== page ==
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How to create a screencast of your Linux desktop

Screencasts have become a very popular way to make tutorials to explain how software or services work in recent years. Let’s look at how you can make them of your own cool project, or anything cool you're doing with Linux...

This article originally appeared in Linux User & Developer magazine.

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Screencasts are short narrated video screen captures of your computer screen. They are usually shared on the web and used heavily by tutorial websites. They make tutorials a lot more lively and at times can be more effective than tutorials that use only text and images. You can create a screencast quite easily and share it with others on your website or over a video sharing service such as YouTube or Vimeo. Let’s look at how you can create a screencast using free software on your Linux desktop or laptop. We’ll set up the software recordMyDesktop through Ubuntu and then create a simple screencast so that you can see how the entire cycle works.

Virtual Box

01 Let’s make a screencast

To explain how to make a screencast on your Linux desktop or laptop, we’ll install the software recordMyDesktop, set it up and then create a simple screencast. The screencast we’ll create here will be about how to install software on Ubuntu Linux using the Synaptic Package Manager. First we’ll look at what are the different elements involved in performing this task, then we’ll look at the installation of the software, we’ll create a storyboard for the screencast, before we proceed to recording the video and audio. After the recording is done, we’ll edit both the video and audio elements and add some text to create the final product.

recordMyDesktop has a simple and clean interface that leaves out all the complicated options

02 The plan and the storyboard
Before you start playing with all the cool tools involved in making your screencast, it is quite important to plan things out. You need to figure out what your screencast aims to do, how long it’s going to be, what the level of understanding the audience you are creating this video for is, among other things. You also need to write a storyboard for your screencast. A storyboard is a rough representation of the video and can be used as a general timeline of scenes. Each scene would address a different aspect of your product. In the screencast we are working on, we would need the following:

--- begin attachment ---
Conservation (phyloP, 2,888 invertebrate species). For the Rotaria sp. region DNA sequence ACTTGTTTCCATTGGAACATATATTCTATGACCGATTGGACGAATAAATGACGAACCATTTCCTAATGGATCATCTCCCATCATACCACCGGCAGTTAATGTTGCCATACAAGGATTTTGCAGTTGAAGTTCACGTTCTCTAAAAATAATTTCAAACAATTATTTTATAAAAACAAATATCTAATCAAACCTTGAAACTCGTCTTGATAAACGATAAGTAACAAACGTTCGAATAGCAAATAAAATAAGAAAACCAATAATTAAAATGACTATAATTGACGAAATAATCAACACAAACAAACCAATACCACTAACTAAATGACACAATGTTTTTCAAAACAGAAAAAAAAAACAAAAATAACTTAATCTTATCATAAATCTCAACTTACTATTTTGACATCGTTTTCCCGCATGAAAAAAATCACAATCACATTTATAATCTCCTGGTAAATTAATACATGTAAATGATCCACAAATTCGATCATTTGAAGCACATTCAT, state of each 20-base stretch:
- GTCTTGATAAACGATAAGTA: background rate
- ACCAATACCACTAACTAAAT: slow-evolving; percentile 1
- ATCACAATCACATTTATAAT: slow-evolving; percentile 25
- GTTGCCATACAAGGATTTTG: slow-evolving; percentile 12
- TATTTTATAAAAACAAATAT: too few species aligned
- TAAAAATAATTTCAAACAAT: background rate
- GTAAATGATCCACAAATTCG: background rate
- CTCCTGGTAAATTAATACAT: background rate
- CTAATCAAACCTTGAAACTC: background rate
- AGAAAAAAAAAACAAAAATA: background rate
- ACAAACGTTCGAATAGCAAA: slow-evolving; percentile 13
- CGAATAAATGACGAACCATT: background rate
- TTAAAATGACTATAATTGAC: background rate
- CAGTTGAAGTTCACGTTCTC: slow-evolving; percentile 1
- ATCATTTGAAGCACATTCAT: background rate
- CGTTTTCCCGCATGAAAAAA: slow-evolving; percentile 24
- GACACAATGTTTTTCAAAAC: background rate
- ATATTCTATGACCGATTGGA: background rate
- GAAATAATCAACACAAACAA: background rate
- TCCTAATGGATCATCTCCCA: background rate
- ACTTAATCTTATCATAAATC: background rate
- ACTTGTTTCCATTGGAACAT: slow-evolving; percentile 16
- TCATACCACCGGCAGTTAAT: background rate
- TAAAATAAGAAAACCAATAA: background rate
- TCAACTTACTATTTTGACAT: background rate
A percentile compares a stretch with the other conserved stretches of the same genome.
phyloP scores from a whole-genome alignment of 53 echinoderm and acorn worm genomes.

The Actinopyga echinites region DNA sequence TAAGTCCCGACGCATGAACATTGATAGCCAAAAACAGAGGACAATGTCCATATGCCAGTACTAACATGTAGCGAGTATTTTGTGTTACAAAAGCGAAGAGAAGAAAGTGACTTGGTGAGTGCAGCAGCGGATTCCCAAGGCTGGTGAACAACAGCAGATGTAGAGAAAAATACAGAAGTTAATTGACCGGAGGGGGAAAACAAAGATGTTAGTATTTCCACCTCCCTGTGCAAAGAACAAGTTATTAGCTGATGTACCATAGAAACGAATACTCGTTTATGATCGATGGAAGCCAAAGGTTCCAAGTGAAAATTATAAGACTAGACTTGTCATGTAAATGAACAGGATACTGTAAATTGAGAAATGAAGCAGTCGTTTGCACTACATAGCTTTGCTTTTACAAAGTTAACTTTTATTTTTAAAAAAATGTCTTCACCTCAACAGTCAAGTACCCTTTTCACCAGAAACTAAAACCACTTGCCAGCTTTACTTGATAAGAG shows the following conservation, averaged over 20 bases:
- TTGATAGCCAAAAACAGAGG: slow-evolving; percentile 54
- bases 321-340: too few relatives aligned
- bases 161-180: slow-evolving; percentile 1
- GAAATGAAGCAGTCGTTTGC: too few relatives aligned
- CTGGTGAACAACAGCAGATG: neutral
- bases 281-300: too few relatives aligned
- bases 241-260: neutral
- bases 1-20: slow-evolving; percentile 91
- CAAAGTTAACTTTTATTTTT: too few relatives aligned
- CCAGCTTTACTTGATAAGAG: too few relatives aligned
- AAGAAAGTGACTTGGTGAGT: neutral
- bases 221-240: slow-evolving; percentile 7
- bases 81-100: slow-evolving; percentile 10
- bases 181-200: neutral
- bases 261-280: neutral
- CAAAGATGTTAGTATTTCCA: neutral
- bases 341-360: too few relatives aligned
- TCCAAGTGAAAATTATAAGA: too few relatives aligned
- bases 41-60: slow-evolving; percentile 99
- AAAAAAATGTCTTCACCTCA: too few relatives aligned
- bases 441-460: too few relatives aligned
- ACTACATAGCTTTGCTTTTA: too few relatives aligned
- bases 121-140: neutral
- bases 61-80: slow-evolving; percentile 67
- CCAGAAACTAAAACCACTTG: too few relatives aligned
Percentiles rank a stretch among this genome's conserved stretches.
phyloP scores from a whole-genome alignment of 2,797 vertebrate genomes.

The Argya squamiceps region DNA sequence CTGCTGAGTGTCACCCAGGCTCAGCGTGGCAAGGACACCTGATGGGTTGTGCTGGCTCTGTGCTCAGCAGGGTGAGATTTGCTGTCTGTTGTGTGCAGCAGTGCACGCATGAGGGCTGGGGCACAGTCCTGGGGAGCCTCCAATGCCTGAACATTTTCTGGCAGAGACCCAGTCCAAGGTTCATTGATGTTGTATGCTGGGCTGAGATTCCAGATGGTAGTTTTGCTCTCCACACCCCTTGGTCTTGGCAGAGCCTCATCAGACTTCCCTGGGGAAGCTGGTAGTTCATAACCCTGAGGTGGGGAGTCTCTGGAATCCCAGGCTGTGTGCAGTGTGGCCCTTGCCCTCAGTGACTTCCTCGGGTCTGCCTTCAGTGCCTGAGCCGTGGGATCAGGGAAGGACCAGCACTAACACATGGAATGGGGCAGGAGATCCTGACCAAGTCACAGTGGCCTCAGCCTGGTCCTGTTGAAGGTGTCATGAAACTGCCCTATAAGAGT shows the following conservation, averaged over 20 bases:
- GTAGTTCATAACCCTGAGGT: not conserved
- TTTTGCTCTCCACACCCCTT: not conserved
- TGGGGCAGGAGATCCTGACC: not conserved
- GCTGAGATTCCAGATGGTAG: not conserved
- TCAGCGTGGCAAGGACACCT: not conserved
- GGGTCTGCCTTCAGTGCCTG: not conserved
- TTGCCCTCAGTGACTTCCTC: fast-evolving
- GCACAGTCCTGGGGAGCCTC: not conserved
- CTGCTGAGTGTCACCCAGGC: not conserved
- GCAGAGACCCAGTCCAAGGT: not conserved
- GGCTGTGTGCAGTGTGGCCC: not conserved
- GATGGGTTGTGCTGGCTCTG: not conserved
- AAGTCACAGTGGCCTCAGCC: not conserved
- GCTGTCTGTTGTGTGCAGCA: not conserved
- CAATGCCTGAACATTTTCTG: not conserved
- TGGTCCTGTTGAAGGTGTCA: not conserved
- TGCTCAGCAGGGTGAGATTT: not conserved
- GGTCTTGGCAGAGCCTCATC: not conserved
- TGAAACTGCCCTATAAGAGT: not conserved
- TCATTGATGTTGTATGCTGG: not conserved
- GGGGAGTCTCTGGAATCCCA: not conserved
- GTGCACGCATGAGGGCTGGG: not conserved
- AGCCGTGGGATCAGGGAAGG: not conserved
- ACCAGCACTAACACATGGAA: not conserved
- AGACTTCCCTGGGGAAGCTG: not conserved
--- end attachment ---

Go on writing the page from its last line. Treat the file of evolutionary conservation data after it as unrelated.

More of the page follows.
1. Introduction (explain to viewers what you will cover in the video)
2. What is Synaptic
3. How to launch Synaptic
4. How to install software using Synaptic
5. How to remove a package
6. Adding/removing repositories
7. Refreshing your sources
8. Comparison to other package managers
9. Conclusion (a few words summarising what you have covered)

03 Write the script
Once your storyboard is ready, you have a scaffolding of your screencast. Now it’s time to fill this in with some content. The content we are using in this screencast consists of a video and an audio commentary. In this step, you will need to write out the script for the audio commentary that you will read out for the screencast based on the storyboard. Read the text out loud a few times to make sure things are fine and that you are comfortable with the commentary. Let’s get our hands dirty with the video now.

Continue to: Page 2 – getting down to business

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